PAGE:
Staying at home, financial uncertainties and stress led to marital/relationship distress in Covid19. Experts share pointers on how to create happy relationships

HYDERABAD: The Covid-19 pandemic has affected all of us. There has been a marked increase in people reaching out for psychological help during the past year. Many have experienced a spurt in their stress levels feeling emotionally turbulent during this time. Due to months of being confined in close spaces, some have also faced domestic abuse and marital issues.  

In between March 25 and May 31 this year, 1,477 complaints of domestic violence were made by women. This period recorded more complaints than those received between the same months in the previous 10 years. “The intense circumstances created by Covid-19 have manifolded our stress to tremendous highs, bringing in a myriad of additional problems into our homes,” says Jayapalashri Anil, priestess, shaman, light body practitioner, meditation facilitator, Samskara Healing.

It’s extremely perplexing for us to adapt to this so-called new-normal. Sanjana Bafna Ranka, founder, The Equilibrium says, “Our houses are crammed with people, while our mind is crumpled with perplexity. There is meant to be a lot of friction. Arguments, breakdowns, financial crisis, and dealing with toxic relationships have become difficult to handle as we were confined to our homes.”

Turn miff and tiff into healthy arguments

Arguments when attached with a sense of ego turn fruitful discussions to cause misunderstandings. Chinmayee Tammreddy, emotional intelligence life coach, The Equilibrium lists tips to turn a tiff into a healthy argument.

Arguments have a learning curve: One must have valid points to base their arguments on.

Truth can be objective: Do not lose your calm as anger loses the ability to see the truth.

Be gentle and intuitive: Be intuitive to recognise the moment an argument could flip into a nasty fight, destroying your relationship.

Create healthy and happy relationships

A relationship which is bonded by obsession, jealousy and passiveness can never harness a positive and fruitful relationship. Jyotsna Ahuja Kapoor, counsellor, transformation coach, and founder, The White Space says to overcome these emotions, couples can follow these pointers to create a safe space for mutual growth and love.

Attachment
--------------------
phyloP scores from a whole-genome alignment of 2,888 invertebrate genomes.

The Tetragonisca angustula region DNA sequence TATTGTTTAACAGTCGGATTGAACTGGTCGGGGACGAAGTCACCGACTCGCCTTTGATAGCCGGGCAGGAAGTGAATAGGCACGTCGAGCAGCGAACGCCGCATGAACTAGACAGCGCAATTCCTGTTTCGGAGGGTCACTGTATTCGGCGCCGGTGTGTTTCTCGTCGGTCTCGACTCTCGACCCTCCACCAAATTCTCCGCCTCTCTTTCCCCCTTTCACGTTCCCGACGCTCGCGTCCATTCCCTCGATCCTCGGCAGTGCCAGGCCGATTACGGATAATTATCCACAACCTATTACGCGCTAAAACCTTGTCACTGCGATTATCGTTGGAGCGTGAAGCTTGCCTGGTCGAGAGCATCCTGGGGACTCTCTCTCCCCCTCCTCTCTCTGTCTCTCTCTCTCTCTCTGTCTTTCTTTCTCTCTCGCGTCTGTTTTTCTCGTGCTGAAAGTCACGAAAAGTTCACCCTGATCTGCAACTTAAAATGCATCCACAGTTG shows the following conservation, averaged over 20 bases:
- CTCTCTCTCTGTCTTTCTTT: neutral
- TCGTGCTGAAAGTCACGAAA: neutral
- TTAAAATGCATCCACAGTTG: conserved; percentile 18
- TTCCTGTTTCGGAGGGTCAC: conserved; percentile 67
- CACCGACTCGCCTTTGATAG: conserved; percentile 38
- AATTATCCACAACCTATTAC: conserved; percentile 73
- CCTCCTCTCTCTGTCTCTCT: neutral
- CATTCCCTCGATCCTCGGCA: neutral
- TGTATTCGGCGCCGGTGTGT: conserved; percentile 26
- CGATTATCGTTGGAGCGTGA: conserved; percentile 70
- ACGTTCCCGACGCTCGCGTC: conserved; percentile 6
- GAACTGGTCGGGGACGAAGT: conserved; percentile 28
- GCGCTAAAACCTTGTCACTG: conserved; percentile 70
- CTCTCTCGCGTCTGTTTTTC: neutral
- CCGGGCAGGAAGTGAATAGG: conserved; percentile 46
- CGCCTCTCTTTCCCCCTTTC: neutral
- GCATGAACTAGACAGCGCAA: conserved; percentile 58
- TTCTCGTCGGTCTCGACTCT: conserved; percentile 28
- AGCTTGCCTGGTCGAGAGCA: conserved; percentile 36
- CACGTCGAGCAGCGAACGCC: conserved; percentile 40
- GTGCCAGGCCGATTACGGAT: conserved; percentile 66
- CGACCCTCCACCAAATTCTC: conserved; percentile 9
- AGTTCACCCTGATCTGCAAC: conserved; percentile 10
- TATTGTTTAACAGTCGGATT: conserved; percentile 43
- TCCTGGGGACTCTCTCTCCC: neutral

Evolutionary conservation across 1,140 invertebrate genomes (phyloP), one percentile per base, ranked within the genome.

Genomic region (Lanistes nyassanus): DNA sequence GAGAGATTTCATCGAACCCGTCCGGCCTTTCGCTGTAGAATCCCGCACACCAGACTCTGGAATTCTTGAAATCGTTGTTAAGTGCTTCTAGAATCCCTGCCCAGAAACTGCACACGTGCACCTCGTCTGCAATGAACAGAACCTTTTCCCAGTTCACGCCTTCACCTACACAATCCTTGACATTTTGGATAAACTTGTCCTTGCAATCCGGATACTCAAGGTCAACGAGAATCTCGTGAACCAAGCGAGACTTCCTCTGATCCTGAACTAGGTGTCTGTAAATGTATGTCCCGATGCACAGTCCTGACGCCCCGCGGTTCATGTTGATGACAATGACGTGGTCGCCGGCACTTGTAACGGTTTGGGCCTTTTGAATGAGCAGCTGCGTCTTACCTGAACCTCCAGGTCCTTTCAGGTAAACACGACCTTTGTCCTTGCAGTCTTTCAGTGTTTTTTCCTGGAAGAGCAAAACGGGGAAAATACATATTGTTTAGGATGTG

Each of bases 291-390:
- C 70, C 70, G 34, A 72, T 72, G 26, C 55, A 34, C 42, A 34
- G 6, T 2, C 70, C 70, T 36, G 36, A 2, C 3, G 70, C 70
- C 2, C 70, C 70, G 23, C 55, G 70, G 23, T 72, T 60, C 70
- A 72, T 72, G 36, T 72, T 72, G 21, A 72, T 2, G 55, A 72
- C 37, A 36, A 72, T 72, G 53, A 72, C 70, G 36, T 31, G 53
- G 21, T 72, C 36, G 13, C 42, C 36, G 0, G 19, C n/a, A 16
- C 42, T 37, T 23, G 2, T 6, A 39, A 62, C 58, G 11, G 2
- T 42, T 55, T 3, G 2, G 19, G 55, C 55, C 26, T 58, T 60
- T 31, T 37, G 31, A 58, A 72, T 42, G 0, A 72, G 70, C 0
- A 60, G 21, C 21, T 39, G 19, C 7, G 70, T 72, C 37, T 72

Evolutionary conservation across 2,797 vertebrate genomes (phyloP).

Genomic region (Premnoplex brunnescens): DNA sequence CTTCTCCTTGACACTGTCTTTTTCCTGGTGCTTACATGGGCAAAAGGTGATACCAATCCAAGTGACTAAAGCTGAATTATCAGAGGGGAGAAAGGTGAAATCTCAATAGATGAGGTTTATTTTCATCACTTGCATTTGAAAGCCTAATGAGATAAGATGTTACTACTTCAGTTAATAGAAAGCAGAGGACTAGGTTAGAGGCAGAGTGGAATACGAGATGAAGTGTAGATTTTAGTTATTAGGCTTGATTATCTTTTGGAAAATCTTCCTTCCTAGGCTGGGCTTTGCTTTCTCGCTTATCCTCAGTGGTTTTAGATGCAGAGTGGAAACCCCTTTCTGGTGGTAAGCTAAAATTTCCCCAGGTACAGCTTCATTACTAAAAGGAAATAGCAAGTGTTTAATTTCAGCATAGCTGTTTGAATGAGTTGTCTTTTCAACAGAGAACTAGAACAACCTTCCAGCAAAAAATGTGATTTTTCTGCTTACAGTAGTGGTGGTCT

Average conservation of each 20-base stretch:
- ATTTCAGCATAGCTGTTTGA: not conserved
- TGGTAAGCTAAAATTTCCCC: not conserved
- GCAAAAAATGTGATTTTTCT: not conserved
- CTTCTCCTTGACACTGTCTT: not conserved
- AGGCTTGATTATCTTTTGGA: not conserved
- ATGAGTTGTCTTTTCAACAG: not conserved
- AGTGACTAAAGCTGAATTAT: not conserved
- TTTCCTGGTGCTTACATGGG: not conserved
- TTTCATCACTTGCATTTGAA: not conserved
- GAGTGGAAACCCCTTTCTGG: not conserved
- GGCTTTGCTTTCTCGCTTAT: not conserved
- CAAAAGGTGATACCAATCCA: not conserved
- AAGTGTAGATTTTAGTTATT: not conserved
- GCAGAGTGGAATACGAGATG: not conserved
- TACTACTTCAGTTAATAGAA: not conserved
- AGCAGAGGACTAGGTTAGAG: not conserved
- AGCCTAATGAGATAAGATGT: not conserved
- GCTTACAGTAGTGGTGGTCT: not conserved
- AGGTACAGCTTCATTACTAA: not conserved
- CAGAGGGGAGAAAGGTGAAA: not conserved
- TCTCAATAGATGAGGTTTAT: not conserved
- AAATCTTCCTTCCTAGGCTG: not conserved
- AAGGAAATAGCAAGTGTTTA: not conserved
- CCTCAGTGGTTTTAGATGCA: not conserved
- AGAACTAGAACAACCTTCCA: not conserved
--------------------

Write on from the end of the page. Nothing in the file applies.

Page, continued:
Safe Space: A relationship is essentially where two people co-create a safe space wherein they explore themselves and each other, not just grow, but blossom, and experience the highest potential of human emotions, love and joy.

Trust: Trust is the very foundation of any kind of intimacy – be it physical, emotional or mental.

Past Baggage: Very often past trauma in any form brings in heavy baggage that can leave both partners reeling from its weight. Most often this trauma is the core cause of insecurity, which may manifest as jealousy, obsession, possessiveness etc in relationships.

Reassurance of safety: A partner who is insecure is looking for an anchor in the other, to feel safe. Giving them this reassurance of safety is of paramount importance in their healing and overall healthy relationship.

Empowerment: The stronger partner needs to empower the other one to find avenues outside the relationship that fulfil them and make them feel bonded into emotional and mental wellbeing.

Stress-induced emotional symptoms

Tips to deal with stress

  • Have a balanced diet n Avoid too much caffeine and oily food
  • Avoid or limit alcohol consumption n Prioritise sleep of a minimum of seven hours
  • Keep a workout routine
  • Take a break and do fun and relaxing things n Socialise and meet friends
  • Take-up new hobbies n Adopt a meditation routine and do Pranayama
  • Don’t commit to things which you are unable to do to do

Loneliness n Anger
Moody n Overthinking

–  Jayapalashri Anil

How to handle emotional issues

Self-awareness and acknowledgement
Don’t get caught in well-meaning but meaningless comfort
To hell with the taboo
Organisations have a strong role to play

“Emotional turbulence can cause a long-lasting impact on our lives. People just don’t realise it as they go about their day-to-day life, juggling multiple priorities, tackling multiple challenges both at the personal and professional front.”

— Sonica Aron, founder and MD, Marching Sheep

Check for red flags and get out of a toxic relationship

You know you are in a toxic relationship when you are anxious or feel drained when being with your partner. Savitha Subramanian, positive psychology and meditation coach, The Equilibrium tells what to do to desist it.

  • Immediate: Get out of the relationship straight off
  • Empathise: When the person is in a receptive mood, explain their behaviour is hurting
  • Seek support:  Consult family and friends
  • Master the art of non-reaction: Non-reaction is a way of retaliation
  • Physical distancing: It helps to unbuckle mental and emotional ties, and recover and revive yourself.

Forgive and forge ahead: Realise that you deserve healthy love.  Rescue ‘you’:  Seek professional help

— Tamanna S Mehdi